If you throw a rock in a pool of water, the stone leaves a round impression at the point of entry into the water, which then creates a ripple effect as the disruption to the water’s surface spreads in concentric circles around the entry point. Circle surrounds circle as the force of the rock shimmies across the glass-like top layer of the body of water and it makes effort to return to its original smooth state.
Just as a rock leaves its temporary impression in the water, a divorce shatters the once peaceful stillness of a marriage and a life. The concentric circles of ripples created by the stone’s entry mirror the orbit rings of people whose lives surround ours. The crash of divorce into the center of your life cascades into the orbit of parents, grandparents, siblings, friends, and others around us.
Though the assault felt by a divorce affects us most directly and powerfully, other people who care about us and who are involved in our life can’t help but be rocked, even if just a little, by the chaos in our lives.
The significance of the ripple effect became painfully clear to me as I noticed my mother-in-law struggle to find her best course of action for this coming week when my eldest stepson, and her eldest grandson graduates from high school.
As most family and friends do after a divorce, she typically associates with her son and his children rather than her former daughter-in-law since their divorce several years ago. She still has occasion to encounter her grandchildren’s mother, as she is sometimes asked by her to babysit; otherwise, they’re not particularly fond of one another or comfortable being around one another.
Divorce has a way of drawing a line in the sand between “his” and “hers.” Some people, especially children, straddle the line between sides; but, most find themselves drawn by loyalty or comfort to the one they are related to or were friends with first. The events of the divorce may cause some natural allies to change sides; but, it’s typical to lose people from our lives as a consequence of divorce.
In my situation, I don’t hold any significant ill will toward my former in-laws; however, they are clearly my ex’s “property”, and I respect the unspoken boundaries. They are very important to my children, so I will always respect and appreciate them for that reason; but, as in most divorces, things were said and done by many on both sides that may make it impossible to return fully to the way it once was. Sometimes this is a sad fact, other times it is reason to celebrate.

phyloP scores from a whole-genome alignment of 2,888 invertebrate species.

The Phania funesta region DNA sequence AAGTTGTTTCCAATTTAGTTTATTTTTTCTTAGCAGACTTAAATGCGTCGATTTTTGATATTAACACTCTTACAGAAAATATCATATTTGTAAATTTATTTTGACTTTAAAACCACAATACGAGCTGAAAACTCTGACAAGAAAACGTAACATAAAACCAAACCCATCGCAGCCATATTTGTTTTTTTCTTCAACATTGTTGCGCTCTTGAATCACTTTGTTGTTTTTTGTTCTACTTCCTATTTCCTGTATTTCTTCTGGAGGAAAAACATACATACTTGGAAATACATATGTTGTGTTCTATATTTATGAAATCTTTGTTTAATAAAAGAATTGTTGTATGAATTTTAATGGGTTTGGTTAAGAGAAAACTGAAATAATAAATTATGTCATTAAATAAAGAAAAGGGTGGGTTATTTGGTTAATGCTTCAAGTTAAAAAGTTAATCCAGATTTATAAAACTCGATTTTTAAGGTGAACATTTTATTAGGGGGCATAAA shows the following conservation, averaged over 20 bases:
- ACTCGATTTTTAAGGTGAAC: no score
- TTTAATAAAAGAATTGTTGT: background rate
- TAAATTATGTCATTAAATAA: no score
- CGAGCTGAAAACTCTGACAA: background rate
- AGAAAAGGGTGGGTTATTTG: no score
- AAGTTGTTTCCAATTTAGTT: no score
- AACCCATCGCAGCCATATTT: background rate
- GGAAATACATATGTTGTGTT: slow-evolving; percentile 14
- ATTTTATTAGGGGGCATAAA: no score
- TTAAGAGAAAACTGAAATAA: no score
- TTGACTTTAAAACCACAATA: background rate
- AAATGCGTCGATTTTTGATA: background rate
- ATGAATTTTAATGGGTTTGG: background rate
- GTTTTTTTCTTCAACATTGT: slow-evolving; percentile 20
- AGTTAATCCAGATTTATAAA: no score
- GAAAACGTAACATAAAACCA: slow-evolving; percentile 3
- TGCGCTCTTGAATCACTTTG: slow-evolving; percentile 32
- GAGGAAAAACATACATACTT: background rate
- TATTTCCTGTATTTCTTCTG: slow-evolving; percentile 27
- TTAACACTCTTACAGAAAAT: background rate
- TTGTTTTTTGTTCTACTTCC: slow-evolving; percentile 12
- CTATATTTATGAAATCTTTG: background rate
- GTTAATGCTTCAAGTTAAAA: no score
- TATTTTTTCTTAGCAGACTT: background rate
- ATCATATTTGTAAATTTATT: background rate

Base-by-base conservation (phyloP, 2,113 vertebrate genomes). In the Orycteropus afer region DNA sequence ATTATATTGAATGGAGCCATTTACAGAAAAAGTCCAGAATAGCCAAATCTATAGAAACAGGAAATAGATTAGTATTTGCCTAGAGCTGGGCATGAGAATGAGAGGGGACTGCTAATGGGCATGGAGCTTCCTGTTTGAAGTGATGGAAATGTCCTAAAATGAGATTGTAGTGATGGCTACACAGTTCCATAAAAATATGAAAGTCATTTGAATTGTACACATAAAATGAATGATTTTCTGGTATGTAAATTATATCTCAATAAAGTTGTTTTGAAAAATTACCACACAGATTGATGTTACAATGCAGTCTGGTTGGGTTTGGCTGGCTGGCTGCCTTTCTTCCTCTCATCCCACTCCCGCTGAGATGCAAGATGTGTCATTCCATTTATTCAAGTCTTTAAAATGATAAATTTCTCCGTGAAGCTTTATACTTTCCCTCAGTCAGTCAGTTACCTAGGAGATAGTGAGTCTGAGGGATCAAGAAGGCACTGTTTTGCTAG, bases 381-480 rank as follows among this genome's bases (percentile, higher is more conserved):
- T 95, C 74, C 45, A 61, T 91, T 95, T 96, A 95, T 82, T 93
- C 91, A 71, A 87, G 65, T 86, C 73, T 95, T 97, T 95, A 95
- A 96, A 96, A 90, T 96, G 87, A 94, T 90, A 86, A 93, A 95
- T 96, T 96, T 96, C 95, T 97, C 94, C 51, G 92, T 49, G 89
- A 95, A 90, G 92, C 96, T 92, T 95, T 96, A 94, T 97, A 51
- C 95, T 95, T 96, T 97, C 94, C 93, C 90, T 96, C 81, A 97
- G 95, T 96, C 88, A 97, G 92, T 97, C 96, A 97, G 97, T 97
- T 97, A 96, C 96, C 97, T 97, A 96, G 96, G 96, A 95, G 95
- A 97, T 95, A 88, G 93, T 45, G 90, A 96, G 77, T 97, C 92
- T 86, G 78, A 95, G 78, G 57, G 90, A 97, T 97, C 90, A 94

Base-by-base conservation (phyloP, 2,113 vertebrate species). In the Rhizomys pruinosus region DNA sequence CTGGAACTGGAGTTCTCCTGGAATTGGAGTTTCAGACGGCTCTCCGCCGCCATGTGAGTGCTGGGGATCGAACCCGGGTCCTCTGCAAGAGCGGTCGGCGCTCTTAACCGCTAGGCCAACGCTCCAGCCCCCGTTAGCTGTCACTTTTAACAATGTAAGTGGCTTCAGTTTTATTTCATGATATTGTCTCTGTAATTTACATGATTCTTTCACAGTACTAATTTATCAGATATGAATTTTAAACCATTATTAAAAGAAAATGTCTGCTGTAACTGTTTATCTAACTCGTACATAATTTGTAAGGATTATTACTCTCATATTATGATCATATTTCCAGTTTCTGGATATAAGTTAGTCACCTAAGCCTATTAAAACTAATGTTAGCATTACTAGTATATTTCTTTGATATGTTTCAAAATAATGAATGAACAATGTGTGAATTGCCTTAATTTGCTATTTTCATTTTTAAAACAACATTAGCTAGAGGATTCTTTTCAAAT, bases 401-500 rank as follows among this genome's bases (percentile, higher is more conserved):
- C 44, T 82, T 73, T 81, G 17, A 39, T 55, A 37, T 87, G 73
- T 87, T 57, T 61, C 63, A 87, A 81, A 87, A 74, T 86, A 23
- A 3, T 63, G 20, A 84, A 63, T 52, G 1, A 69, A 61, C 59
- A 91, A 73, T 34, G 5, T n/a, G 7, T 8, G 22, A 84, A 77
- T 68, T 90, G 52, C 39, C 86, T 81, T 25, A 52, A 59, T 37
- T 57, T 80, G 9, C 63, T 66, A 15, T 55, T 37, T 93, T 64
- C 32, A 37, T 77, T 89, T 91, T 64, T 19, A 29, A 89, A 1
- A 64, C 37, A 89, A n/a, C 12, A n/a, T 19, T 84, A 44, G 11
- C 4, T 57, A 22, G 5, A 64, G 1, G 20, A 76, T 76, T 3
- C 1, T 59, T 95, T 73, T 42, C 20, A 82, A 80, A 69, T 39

So, back to my (now) mother-in-law and her dilemma about graduation. My stepson, who is 18 and mature enough to know better, requested to have two separate graduation celebrations for each side of his family because he feels that he will be more comfortable and at ease (and so will everyone else) if two groups who have a shared bond of an ugly divorce don’t have to spend an afternoon together.
Although both sides of his family could probably paste on smiles and go through the motions of getting along for his sake, he would rather not feel the tension on his special day or hear the flood of rude comments released the moment these people are separated again. I can’t help but feel bad for him and any other kid in his shoes who has to worry about so many other people on his special occasion.
His grandma’s predicament is that she doesn’t care for her ex daughter-in-law (a natural reaction to a woman who left her son and four grandchildren and has been a handful for everyone to deal with the past several years); but, she doesn’t want to let her grandchildren down who would like her to attend their mom’s party.
The graduate’s younger siblings don’t have the social sophistication that their brother does to realize that exes have a way of becoming outlaws in most people’s books. All they know is that there’s going to be a fun party at mom’s house, and what could be better than both sets of grandparents in one place? They don’t get that even though the people they love wear smiles, they are secretly in agony to share a room with a collection of people they can’t stand. Mom’s parents will take her side, dad’s mom will take his side, and they’re left standing in the middle wondering why everyone can’t get along?
So, divorce is no longer just about two people who were once married who actually went to court to make sure they no longer have to share a life. Of course, it also effects the lives of the children they share who can no longer have mom and dad under one roof and now travel between their respective homes.
Consider all of the other people who felt the ripple effect of the divorce stone hitting your life. How many people that you know now feel pulled by loyalty, question how to handle a social situation, or dread spending time in the company of others all because you and your ex divorced? How far did the impact of your life change spread into the world around you? Divorce happens, and it is usually necessary; but, how sad that complete circles of people must now avoid one another because of you and your ex!
I do have to hand it to my mother-in-law for acting out of what she feels is best for the kids. That is the most important lesson all of us can learn about divorce and co-parenting. I will never cease to be amazed by the global effect divorce has on an individual and every aspect of their life! Ripples to all of the people you know and love is just one more way life will never be the same!